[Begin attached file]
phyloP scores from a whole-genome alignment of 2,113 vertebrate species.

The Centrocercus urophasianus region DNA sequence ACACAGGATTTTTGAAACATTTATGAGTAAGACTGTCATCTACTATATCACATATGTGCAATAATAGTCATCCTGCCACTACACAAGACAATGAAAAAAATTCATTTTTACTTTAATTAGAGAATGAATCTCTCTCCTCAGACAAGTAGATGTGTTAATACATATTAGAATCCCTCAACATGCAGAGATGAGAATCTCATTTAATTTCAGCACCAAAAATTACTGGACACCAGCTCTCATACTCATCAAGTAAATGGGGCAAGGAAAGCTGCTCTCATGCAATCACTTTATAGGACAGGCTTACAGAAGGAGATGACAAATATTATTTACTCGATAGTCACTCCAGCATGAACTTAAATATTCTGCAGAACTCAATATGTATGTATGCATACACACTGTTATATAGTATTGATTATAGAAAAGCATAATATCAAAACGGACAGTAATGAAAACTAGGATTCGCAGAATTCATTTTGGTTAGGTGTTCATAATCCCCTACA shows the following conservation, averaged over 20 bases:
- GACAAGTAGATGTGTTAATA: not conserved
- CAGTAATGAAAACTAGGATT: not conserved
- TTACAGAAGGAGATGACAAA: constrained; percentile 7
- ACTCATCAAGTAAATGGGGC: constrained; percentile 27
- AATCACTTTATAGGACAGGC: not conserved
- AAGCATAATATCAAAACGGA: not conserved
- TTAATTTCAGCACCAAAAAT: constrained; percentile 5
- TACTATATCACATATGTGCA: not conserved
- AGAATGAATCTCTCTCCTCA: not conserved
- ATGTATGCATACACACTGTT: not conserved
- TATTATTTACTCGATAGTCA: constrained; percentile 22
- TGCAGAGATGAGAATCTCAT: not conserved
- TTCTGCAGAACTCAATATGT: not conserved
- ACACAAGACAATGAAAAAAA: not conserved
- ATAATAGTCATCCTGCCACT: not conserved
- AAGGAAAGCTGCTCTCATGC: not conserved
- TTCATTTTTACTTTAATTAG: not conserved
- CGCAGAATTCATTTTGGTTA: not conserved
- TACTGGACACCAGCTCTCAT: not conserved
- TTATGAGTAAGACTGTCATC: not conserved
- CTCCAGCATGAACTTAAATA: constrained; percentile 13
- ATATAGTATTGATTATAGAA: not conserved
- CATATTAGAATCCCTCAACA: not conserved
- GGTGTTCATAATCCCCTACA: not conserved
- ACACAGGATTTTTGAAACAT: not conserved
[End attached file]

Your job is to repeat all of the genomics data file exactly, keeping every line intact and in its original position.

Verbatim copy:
phyloP scores from a whole-genome alignment of 2,113 vertebrate species.

The Centrocercus urophasianus region DNA sequence ACACAGGATTTTTGAAACATTTATGAGTAAGACTGTCATCTACTATATCACATATGTGCAATAATAGTCATCCTGCCACTACACAAGACAATGAAAAAAATTCATTTTTACTTTAATTAGAGAATGAATCTCTCTCCTCAGACAAGTAGATGTGTTAATACATATTAGAATCCCTCAACATGCAGAGATGAGAATCTCATTTAATTTCAGCACCAAAAATTACTGGACACCAGCTCTCATACTCATCAAGTAAATGGGGCAAGGAAAGCTGCTCTCATGCAATCACTTTATAGGACAGGCTTACAGAAGGAGATGACAAATATTATTTACTCGATAGTCACTCCAGCATGAACTTAAATATTCTGCAGAACTCAATATGTATGTATGCATACACACTGTTATATAGTATTGATTATAGAAAAGCATAATATCAAAACGGACAGTAATGAAAACTAGGATTCGCAGAATTCATTTTGGTTAGGTGTTCATAATCCCCTACA shows the following conservation, averaged over 20 bases:
- GACAAGTAGATGTGTTAATA: not conserved
- CAGTAATGAAAACTAGGATT: not conserved
- TTACAGAAGGAGATGACAAA: constrained; percentile 7
- ACTCATCAAGTAAATGGGGC: constrained; percentile 27
- AATCACTTTATAGGACAGGC: not conserved
- AAGCATAATATCAAAACGGA: not conserved
- TTAATTTCAGCACCAAAAAT: constrained; percentile 5
- TACTATATCACATATGTGCA: not conserved
- AGAATGAATCTCTCTCCTCA: not conserved
- ATGTATGCATACACACTGTT: not conserved
- TATTATTTACTCGATAGTCA: constrained; percentile 22
- TGCAGAGATGAGAATCTCAT: not conserved
- TTCTGCAGAACTCAATATGT: not conserved
- ACACAAGACAATGAAAAAAA: not conserved
- ATAATAGTCATCCTGCCACT: not conserved
- AAGGAAAGCTGCTCTCATGC: not conserved
- TTCATTTTTACTTTAATTAG: not conserved
- CGCAGAATTCATTTTGGTTA: not conserved
- TACTGGACACCAGCTCTCAT: not conserved
- TTATGAGTAAGACTGTCATC: not conserved
- CTCCAGCATGAACTTAAATA: constrained; percentile 13
- ATATAGTATTGATTATAGAA: not conserved
- CATATTAGAATCCCTCAACA: not conserved
- GGTGTTCATAATCCCCTACA: not conserved
- ACACAGGATTTTTGAAACAT: not conserved